A quick search on the name 'Ogaden' in the internet search engines reveal tons of information on the cultural, historical, and political struggle of the Ogaden people. Some document daily atrocities and incidents as they evolve. Intenational organizations carrying out humanitarian activities in this region have been suppressed by successive Ethiopian governments with some facing expulsions for voicing their concerns. The government is using relief supplies as a tool to garner support from its oppressed inhabitants.

The discovery of oil in this region has increased tension and competition among energy-starved powers most notably China that has a big stake in Ethiopia's oil drilling and mineral exploration. The storming of an oil installation manned by a Chinese firm by the Ogaden National Liberation Front ONLF) and the subsequent killing of many of its workers contracted to the drilling and extraction of this precious element a few years ago brought the world media to attention. This incident made the world aware of the prevailing inhuman conditions and the treasures in the Ogaden.

Despite the huddles of getting access to the region because of government restrictions on travel and stringent visa procedures coupled with media censorship, several media houses were able to penetrate the region's most affected parts relaying credible information that could be used to indict those suspected of commiting human rights violations and genocide. Al-jazera televion, often referred to as the 'CNN of the Middle East', in an exclusive documentary on the Ogaden region, showed harrowing images of destitution and suffering that were visible on the faces of many it was able to interview.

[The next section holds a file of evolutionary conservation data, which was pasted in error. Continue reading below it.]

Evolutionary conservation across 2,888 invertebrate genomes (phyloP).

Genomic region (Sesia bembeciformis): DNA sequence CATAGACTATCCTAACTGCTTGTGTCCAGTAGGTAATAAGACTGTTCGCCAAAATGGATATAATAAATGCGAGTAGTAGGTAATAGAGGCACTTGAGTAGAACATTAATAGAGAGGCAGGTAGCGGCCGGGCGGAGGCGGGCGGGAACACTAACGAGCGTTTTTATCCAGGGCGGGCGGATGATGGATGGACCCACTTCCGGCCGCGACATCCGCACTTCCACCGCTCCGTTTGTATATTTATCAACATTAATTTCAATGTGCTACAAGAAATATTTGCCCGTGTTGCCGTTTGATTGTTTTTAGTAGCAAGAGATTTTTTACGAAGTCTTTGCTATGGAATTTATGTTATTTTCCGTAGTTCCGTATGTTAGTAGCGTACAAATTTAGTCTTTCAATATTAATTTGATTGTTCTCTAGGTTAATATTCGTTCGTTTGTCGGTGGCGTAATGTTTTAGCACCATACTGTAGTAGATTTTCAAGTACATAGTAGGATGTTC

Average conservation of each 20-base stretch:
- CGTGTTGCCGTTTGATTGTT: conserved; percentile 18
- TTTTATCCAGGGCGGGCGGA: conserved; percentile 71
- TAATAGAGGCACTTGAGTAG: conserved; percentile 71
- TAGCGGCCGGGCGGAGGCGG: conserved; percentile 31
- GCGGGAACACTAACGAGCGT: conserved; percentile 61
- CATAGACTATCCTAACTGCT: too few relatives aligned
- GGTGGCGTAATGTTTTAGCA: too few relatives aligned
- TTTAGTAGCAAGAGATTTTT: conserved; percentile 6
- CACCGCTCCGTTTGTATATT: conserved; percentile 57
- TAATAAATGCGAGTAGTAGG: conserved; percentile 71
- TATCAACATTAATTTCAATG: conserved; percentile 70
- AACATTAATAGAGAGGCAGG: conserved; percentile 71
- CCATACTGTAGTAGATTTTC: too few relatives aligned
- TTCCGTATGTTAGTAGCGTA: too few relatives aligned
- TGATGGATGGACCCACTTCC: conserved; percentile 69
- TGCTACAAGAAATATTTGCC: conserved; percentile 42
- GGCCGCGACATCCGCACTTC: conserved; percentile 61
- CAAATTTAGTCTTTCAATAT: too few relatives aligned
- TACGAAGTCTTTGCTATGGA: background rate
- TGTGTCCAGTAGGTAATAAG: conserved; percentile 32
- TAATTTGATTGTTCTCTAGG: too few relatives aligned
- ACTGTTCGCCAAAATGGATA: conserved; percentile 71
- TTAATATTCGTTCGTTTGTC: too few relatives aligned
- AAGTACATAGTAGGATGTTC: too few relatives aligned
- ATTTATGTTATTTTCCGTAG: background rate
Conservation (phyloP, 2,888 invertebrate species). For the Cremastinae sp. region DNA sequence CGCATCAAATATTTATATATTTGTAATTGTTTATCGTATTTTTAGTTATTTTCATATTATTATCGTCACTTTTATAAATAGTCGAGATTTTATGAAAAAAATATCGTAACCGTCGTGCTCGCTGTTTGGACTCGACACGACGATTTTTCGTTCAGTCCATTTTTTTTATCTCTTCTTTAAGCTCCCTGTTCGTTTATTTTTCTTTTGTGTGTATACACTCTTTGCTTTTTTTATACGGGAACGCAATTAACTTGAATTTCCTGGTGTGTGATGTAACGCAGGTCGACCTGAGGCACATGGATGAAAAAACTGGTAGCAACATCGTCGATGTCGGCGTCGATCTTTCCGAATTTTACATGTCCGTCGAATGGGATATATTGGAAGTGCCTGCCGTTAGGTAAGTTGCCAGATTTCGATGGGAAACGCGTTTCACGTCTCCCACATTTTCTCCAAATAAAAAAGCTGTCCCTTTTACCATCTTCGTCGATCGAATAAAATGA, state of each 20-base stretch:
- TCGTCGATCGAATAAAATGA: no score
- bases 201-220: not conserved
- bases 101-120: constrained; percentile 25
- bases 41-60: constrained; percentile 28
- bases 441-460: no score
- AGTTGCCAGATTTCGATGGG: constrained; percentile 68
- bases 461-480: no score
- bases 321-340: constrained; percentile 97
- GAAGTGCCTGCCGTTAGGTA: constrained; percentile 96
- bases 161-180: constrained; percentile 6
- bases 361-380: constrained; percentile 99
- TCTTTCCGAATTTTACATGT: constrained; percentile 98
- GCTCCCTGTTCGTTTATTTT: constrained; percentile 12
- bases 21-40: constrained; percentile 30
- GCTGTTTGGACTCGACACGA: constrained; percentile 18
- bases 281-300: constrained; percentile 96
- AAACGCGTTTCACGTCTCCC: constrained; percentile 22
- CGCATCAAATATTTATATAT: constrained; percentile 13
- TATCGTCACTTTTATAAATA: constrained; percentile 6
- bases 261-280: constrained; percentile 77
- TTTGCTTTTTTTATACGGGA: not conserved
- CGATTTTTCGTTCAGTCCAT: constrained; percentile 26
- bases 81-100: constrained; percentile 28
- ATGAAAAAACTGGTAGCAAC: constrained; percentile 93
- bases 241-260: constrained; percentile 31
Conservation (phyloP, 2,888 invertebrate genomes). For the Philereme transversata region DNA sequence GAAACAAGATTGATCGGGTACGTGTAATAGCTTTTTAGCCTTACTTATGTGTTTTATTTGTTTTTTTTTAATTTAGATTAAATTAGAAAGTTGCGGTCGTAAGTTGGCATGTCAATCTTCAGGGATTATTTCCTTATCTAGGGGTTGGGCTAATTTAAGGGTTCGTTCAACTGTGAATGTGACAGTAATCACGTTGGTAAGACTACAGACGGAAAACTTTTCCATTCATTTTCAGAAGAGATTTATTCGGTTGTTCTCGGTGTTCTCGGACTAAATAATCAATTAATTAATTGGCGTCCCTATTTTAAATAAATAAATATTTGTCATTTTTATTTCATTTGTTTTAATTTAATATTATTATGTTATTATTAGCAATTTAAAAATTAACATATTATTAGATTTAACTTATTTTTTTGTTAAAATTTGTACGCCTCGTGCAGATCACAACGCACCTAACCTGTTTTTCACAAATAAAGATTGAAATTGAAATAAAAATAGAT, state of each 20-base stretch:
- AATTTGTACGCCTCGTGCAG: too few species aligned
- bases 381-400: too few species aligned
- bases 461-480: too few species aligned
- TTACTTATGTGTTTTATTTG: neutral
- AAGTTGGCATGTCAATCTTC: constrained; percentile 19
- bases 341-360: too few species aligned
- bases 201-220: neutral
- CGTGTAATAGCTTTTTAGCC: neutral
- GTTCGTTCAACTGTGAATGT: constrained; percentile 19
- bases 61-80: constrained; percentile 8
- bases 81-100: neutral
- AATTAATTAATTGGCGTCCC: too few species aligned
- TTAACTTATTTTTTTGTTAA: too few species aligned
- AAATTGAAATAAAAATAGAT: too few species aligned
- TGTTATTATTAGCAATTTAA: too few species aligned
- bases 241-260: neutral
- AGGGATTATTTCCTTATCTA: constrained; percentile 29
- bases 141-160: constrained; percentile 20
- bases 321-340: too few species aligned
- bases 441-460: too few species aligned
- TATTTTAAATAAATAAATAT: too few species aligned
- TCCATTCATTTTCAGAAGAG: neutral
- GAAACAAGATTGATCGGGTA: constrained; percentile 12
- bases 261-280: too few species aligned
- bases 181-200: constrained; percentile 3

Ironically, successive Ethiopian governments have used inhuman methods to underdevelop this region including:
(1) unequal distribution of wealth
(2) Misuse of donor funds meant for the Ogaden and other impoverished regions
(3) Ogaden region represented by select members from the Tigrei community
(4) Relief aid diverted for military use
(5) High illiteracy, high unemployment, and high mortality rate
(6) Amharic language forced on to the people
(7) Lack of veterinary services for livestock
(8) Poor farming techniques contribute to poor crop yield
(9) Biased state media
(10) Somali-Ogaden civilians conscripted in to Ethiopian army to fight wars
(11) Print and electronic media in Amharic and censorship of Somali speaking media

Ethiopia's involvement in many wars has given the ONLF the will to expand its influence in the region. ONLF is now a much bigger force than it was before as it boasts political representations in many foreign countries garnering support from the Diaspora and sympathizers for its just struggle against black colonialism. In this era of communication and globalization, it is aboslutely impossible for oppressive governments to conceal deliberate inhuman acts from the glare of publicity. The election irregularities that led to the subsequent arrest and extra-jucicial killigs of opposition figures and university students in the streets of Addis Ababa, the capital city, in 2005, still echo in the minds of Ethiopia's bitter multi-cultural societies seeking abrupt regime change.

For now, the international community knows very well aware of the human rights violations being committed by Meles Zenawi's regime in the Ogaden and in other parts of Ethiopia, though, to the surprise of the people of Ogaden and their sympathizers, none among the world powers in the forefront for universal suffrage campaign, not even the UN, the world governing body, is willing to see further fragmentation of landlocked Ethiopia since Eritrea's legal divorce in 1991.